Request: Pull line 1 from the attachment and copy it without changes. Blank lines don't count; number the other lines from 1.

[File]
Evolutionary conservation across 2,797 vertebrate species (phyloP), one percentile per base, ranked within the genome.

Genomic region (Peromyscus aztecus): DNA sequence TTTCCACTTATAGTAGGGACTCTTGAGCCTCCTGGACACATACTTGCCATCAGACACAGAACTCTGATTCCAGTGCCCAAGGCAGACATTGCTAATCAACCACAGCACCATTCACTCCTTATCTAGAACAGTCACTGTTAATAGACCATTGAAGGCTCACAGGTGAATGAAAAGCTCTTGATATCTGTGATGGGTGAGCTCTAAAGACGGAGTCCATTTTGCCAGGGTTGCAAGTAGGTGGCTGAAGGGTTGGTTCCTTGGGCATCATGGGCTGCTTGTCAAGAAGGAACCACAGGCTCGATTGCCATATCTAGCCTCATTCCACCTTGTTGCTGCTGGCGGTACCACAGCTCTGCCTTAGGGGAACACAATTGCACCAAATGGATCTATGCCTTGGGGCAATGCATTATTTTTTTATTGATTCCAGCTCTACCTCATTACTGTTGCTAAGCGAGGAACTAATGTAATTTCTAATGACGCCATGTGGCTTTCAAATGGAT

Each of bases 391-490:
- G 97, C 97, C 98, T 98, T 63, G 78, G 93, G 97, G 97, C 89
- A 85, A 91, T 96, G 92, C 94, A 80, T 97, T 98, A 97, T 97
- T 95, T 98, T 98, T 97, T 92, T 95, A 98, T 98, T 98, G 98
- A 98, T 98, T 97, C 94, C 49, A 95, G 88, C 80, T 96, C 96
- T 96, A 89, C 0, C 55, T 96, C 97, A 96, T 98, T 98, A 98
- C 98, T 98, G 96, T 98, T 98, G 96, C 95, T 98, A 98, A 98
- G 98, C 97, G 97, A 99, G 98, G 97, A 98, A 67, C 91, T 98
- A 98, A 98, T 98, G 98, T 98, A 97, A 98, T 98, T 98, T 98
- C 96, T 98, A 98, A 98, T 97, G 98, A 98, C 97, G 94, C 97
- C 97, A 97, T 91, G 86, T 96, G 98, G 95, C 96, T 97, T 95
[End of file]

Evolutionary conservation across 2,797 vertebrate species (phyloP), one percentile per base, ranked within the genome.